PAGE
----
While Athol Ewington’s service in HMAS Canberra (I) ended nearly 73 years ago when Canberra was lost in the Battle of Savo Island, his name will now live on in Canberra (III) with the introduction of the Athol Ewington Shield.
The shield was created when the Naval Association of Australia, Launceston South Sub-Section wanted to commemorate Mr Ewington’s service in a manner associated with his ship.
It was made out of Tasmanian Huon pine by a member, putting to use the skills he acquired when formerly serving as a shipwright.
The concept of the commemorative shield was proposed to Chief of Navy and it was agreed that the Athol Ewington Shield would become the trophy for Canberra’s annual inter-departmental sports competition.
Mr Ewington joined the Navy in August 1941 and was seriously wounded on 9 August, 1942 while manning the forward 4-inch gun on Canberra (I). He continued his naval service until February 1946.
The Sub-Section recently presented a shield bearing Mr Ewington’s name to the Commanding Officer and ship’s company of HMAS Canberra (III). Mr Ewington was the last Tasmanian survivor of the sinking and was invited to the commissioning of Canberra (III) but sadly died just days before. His funeral was on the same day and time as the commissioning on 28 November, 2014.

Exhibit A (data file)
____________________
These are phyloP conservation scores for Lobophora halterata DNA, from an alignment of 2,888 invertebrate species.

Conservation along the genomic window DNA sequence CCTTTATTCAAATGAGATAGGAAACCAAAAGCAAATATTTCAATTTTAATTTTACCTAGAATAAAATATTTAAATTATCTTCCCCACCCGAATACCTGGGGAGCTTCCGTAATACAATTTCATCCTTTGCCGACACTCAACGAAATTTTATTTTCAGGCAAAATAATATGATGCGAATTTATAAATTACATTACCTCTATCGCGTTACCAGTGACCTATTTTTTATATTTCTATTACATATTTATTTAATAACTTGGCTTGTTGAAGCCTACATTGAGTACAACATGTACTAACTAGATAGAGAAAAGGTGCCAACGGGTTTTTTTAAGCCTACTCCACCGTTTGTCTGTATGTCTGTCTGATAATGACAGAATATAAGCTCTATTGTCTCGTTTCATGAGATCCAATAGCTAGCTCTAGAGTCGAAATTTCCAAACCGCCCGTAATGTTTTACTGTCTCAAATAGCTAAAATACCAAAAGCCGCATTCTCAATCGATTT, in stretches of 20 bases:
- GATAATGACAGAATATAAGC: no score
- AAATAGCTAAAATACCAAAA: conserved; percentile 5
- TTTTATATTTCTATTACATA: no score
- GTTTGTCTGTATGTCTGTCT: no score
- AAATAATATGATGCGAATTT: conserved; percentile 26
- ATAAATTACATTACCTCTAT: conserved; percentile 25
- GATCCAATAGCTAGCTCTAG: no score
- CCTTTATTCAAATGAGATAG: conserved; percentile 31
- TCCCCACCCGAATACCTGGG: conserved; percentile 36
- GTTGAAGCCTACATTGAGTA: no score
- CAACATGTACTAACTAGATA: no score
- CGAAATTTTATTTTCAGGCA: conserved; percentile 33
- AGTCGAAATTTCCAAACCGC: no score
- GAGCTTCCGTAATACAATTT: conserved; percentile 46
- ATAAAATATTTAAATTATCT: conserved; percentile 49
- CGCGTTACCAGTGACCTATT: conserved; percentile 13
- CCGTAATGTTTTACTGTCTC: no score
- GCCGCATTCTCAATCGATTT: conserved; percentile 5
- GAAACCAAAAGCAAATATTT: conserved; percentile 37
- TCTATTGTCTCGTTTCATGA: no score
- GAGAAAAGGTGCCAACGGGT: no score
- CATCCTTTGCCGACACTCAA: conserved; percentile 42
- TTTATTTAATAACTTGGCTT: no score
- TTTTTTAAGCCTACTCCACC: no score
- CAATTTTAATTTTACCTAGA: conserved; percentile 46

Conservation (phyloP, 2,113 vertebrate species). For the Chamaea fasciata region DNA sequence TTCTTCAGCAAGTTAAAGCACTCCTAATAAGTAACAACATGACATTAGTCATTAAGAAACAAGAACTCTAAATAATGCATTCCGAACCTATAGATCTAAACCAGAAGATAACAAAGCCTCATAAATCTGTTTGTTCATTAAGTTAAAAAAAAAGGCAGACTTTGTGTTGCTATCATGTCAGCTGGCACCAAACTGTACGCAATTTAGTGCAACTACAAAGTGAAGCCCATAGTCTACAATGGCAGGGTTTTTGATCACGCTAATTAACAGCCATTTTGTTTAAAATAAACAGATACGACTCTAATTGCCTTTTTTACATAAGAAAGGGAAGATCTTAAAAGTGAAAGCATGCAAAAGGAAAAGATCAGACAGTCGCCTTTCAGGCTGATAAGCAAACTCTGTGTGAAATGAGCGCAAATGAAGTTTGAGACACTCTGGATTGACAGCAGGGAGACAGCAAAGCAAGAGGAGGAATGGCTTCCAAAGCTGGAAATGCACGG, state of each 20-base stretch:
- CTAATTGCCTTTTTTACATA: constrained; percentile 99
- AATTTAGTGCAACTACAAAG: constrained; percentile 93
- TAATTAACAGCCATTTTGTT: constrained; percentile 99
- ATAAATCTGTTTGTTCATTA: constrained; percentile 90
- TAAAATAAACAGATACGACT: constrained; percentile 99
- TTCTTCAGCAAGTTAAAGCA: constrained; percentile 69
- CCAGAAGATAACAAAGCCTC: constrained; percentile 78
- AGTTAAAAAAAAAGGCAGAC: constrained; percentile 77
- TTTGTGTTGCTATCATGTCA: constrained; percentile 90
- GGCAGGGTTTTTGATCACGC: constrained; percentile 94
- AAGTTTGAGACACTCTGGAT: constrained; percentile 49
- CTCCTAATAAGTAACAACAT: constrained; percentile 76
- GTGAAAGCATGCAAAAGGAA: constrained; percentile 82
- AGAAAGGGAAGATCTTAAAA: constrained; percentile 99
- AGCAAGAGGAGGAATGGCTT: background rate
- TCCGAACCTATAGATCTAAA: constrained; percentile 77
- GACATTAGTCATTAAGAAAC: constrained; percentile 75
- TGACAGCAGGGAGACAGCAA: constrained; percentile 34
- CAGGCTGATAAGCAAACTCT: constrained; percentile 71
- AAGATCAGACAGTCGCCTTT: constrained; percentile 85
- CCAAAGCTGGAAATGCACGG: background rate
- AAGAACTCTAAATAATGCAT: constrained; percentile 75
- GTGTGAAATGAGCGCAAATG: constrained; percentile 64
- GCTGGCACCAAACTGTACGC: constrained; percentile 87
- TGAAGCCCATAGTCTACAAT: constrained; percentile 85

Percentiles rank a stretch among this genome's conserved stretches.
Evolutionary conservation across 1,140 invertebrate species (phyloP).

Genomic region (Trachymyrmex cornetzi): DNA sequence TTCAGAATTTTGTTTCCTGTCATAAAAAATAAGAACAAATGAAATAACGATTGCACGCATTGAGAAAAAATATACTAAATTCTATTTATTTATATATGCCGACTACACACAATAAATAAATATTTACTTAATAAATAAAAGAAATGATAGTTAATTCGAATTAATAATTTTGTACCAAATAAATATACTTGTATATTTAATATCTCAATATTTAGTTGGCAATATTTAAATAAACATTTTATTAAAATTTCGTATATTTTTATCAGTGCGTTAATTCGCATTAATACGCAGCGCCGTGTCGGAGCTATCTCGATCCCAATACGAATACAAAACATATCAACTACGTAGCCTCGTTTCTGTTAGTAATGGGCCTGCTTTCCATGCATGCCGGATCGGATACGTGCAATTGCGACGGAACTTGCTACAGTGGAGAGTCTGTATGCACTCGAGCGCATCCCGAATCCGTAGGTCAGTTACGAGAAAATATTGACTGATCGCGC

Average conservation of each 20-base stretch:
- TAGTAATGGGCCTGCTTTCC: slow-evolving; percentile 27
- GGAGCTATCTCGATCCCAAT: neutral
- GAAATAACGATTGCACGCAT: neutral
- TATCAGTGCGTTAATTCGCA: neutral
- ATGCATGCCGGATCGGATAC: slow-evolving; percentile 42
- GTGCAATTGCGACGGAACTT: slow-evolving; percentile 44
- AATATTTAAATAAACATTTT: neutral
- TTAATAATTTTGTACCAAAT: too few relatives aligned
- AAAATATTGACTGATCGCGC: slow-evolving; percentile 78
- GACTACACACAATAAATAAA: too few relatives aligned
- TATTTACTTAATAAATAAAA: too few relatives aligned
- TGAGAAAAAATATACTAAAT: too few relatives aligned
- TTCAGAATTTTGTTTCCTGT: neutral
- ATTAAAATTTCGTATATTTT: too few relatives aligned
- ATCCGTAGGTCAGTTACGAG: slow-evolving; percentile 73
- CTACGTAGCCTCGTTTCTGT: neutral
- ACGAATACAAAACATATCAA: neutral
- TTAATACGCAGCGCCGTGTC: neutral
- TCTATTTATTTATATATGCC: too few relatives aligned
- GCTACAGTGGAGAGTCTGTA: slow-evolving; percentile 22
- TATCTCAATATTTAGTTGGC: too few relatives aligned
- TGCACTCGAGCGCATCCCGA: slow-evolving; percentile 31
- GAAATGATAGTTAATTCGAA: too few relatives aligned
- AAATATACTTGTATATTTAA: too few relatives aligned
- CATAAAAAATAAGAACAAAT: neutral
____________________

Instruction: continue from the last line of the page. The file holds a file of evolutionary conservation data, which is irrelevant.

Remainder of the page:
Lieutenant Commander Stephen Hurd and fellow members of the Sub-Section travelled to Sydney with some friends and family of Mr Ewington to deliver the shield.
“I only had the pleasure of knowing Athol in the last few years of his life, however he was held in very high regard by all those who knew him,” Lieutenant Commander Hurd said.
“It was a great honour to present the shield; Athol was an esteemed life member of our Sub-Section and I am sure he would have been humbled to have his name connected with Canberra in this way.”
Canberra’s Petty Officer Physical Trainer Nathan Adamson said he was looking forward to the day the shield would be presented for the first time.
“Athol Ewington dedicated his life to the Navy, to have his name kept alive onboard for interdepartmental sporting excellence is an immense honour for myself as the Physical Training Instructor onboard,” he said.
“Keeping Canberra's traditions alive from previous ships of the name is fantastic for the ship’s company as there are opportunities to meet some and hear of the influential people who contributed to this great name in the past.”
Mr Ewington’s long term friend and companion Marie Brearley, his daughter and granddaughter Wendy and Emma Lacey also attended the presentation of the shield which followed a service at the Garden Island Naval Chapel. At this service, memorial plaques were dedicated to Mr Ewington and several others, in the Chapel of Remembrance.